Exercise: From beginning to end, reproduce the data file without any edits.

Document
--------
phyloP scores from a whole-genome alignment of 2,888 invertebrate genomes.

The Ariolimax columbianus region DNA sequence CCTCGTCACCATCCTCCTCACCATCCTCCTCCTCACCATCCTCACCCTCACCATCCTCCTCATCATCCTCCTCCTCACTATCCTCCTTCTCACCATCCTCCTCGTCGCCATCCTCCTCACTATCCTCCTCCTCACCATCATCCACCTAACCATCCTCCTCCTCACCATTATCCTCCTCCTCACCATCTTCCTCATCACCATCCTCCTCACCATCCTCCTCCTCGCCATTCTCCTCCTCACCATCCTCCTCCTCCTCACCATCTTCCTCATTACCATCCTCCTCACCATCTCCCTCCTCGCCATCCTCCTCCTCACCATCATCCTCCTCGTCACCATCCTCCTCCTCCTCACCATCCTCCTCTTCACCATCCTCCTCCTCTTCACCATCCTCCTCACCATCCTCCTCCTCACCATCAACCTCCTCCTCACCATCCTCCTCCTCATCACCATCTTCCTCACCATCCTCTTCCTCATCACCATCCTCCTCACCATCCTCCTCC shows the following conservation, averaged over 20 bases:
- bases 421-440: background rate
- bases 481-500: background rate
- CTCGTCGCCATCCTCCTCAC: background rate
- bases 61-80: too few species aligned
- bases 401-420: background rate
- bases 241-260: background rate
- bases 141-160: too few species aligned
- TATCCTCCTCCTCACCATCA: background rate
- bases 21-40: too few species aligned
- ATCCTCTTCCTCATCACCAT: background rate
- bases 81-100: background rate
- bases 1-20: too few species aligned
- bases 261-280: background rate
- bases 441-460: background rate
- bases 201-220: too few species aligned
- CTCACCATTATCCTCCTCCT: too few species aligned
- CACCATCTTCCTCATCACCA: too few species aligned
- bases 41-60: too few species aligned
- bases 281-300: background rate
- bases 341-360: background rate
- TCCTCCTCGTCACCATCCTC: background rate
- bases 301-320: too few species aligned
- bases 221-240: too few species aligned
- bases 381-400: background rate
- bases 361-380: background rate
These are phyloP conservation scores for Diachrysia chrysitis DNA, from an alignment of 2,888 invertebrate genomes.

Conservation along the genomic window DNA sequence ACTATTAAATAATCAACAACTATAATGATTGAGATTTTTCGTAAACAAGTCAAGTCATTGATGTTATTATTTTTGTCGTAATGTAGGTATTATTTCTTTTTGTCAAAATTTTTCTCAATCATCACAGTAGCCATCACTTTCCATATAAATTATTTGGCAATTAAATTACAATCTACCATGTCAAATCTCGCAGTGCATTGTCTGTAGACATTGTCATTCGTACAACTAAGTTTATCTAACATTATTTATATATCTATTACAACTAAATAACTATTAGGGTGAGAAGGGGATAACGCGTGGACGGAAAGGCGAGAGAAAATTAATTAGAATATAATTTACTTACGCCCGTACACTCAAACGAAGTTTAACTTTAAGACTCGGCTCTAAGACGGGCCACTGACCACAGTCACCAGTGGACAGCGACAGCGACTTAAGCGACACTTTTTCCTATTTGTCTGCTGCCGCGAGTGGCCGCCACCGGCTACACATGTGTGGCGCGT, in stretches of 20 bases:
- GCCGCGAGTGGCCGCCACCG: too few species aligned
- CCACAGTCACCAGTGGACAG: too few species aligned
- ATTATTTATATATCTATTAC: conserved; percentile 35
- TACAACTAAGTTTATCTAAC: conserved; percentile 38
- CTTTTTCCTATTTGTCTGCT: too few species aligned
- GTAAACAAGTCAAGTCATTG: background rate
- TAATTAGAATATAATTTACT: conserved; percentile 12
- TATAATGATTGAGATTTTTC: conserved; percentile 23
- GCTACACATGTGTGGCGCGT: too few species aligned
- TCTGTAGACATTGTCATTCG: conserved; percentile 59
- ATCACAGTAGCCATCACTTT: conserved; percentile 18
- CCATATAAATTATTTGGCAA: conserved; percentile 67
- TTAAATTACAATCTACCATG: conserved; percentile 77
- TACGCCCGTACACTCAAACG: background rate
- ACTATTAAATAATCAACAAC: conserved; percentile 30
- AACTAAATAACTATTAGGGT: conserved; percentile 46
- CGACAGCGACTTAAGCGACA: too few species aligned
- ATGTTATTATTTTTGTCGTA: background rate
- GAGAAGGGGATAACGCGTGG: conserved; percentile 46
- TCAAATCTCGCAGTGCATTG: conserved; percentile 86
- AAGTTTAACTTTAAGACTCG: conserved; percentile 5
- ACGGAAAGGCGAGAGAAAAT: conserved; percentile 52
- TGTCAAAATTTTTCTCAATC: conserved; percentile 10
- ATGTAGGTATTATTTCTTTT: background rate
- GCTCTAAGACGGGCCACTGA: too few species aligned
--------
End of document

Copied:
phyloP scores from a whole-genome alignment of 2,888 invertebrate genomes.

The Ariolimax columbianus region DNA sequence CCTCGTCACCATCCTCCTCACCATCCTCCTCCTCACCATCCTCACCCTCACCATCCTCCTCATCATCCTCCTCCTCACTATCCTCCTTCTCACCATCCTCCTCGTCGCCATCCTCCTCACTATCCTCCTCCTCACCATCATCCACCTAACCATCCTCCTCCTCACCATTATCCTCCTCCTCACCATCTTCCTCATCACCATCCTCCTCACCATCCTCCTCCTCGCCATTCTCCTCCTCACCATCCTCCTCCTCCTCACCATCTTCCTCATTACCATCCTCCTCACCATCTCCCTCCTCGCCATCCTCCTCCTCACCATCATCCTCCTCGTCACCATCCTCCTCCTCCTCACCATCCTCCTCTTCACCATCCTCCTCCTCTTCACCATCCTCCTCACCATCCTCCTCCTCACCATCAACCTCCTCCTCACCATCCTCCTCCTCATCACCATCTTCCTCACCATCCTCTTCCTCATCACCATCCTCCTCACCATCCTCCTCC shows the following conservation, averaged over 20 bases:
- bases 421-440: background rate
- bases 481-500: background rate
- CTCGTCGCCATCCTCCTCAC: background rate
- bases 61-80: too few species aligned
- bases 401-420: background rate
- bases 241-260: background rate
- bases 141-160: too few species aligned
- TATCCTCCTCCTCACCATCA: background rate
- bases 21-40: too few species aligned
- ATCCTCTTCCTCATCACCAT: background rate
- bases 81-100: background rate
- bases 1-20: too few species aligned
- bases 261-280: background rate
- bases 441-460: background rate
- bases 201-220: too few species aligned
- CTCACCATTATCCTCCTCCT: too few species aligned
- CACCATCTTCCTCATCACCA: too few species aligned
- bases 41-60: too few species aligned
- bases 281-300: background rate
- bases 341-360: background rate
- TCCTCCTCGTCACCATCCTC: background rate
- bases 301-320: too few species aligned
- bases 221-240: too few species aligned
- bases 381-400: background rate
- bases 361-380: background rate
These are phyloP conservation scores for Diachrysia chrysitis DNA, from an alignment of 2,888 invertebrate genomes.

Conservation along the genomic window DNA sequence ACTATTAAATAATCAACAACTATAATGATTGAGATTTTTCGTAAACAAGTCAAGTCATTGATGTTATTATTTTTGTCGTAATGTAGGTATTATTTCTTTTTGTCAAAATTTTTCTCAATCATCACAGTAGCCATCACTTTCCATATAAATTATTTGGCAATTAAATTACAATCTACCATGTCAAATCTCGCAGTGCATTGTCTGTAGACATTGTCATTCGTACAACTAAGTTTATCTAACATTATTTATATATCTATTACAACTAAATAACTATTAGGGTGAGAAGGGGATAACGCGTGGACGGAAAGGCGAGAGAAAATTAATTAGAATATAATTTACTTACGCCCGTACACTCAAACGAAGTTTAACTTTAAGACTCGGCTCTAAGACGGGCCACTGACCACAGTCACCAGTGGACAGCGACAGCGACTTAAGCGACACTTTTTCCTATTTGTCTGCTGCCGCGAGTGGCCGCCACCGGCTACACATGTGTGGCGCGT, in stretches of 20 bases:
- GCCGCGAGTGGCCGCCACCG: too few species aligned
- CCACAGTCACCAGTGGACAG: too few species aligned
- ATTATTTATATATCTATTAC: conserved; percentile 35
- TACAACTAAGTTTATCTAAC: conserved; percentile 38
- CTTTTTCCTATTTGTCTGCT: too few species aligned
- GTAAACAAGTCAAGTCATTG: background rate
- TAATTAGAATATAATTTACT: conserved; percentile 12
- TATAATGATTGAGATTTTTC: conserved; percentile 23
- GCTACACATGTGTGGCGCGT: too few species aligned
- TCTGTAGACATTGTCATTCG: conserved; percentile 59
- ATCACAGTAGCCATCACTTT: conserved; percentile 18
- CCATATAAATTATTTGGCAA: conserved; percentile 67
- TTAAATTACAATCTACCATG: conserved; percentile 77
- TACGCCCGTACACTCAAACG: background rate
- ACTATTAAATAATCAACAAC: conserved; percentile 30
- AACTAAATAACTATTAGGGT: conserved; percentile 46
- CGACAGCGACTTAAGCGACA: too few species aligned
- ATGTTATTATTTTTGTCGTA: background rate
- GAGAAGGGGATAACGCGTGG: conserved; percentile 46
- TCAAATCTCGCAGTGCATTG: conserved; percentile 86
- AAGTTTAACTTTAAGACTCG: conserved; percentile 5
- ACGGAAAGGCGAGAGAAAAT: conserved; percentile 52
- TGTCAAAATTTTTCTCAATC: conserved; percentile 10
- ATGTAGGTATTATTTCTTTT: background rate
- GCTCTAAGACGGGCCACTGA: too few species aligned